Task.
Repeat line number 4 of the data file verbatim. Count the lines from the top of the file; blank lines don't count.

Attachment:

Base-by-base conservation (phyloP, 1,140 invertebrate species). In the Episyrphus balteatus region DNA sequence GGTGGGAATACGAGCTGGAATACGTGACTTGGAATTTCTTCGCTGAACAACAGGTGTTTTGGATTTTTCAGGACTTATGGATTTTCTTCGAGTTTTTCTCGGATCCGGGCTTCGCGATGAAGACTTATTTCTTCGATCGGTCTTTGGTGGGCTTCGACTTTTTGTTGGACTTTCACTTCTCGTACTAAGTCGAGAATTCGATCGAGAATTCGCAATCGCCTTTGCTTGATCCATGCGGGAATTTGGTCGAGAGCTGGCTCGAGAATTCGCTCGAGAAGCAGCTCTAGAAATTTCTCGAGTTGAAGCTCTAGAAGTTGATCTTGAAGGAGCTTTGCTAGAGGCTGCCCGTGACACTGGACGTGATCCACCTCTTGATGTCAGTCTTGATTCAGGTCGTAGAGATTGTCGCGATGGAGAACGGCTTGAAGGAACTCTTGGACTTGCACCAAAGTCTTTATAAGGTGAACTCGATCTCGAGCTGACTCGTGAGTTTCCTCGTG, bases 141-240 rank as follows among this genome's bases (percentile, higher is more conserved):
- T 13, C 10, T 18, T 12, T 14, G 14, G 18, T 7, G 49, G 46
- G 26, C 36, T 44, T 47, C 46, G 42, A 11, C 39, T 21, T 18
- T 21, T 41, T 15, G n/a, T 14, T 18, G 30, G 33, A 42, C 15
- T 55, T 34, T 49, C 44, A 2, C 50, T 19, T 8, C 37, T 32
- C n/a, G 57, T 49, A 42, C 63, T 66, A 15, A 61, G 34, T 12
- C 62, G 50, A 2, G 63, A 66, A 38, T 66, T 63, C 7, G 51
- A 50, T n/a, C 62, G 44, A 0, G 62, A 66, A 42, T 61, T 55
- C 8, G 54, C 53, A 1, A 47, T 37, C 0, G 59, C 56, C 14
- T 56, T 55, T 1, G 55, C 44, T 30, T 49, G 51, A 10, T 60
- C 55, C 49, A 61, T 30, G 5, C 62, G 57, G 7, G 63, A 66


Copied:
- T 21, T 41, T 15, G n/a, T 14, T 18, G 30, G 33, A 42, C 15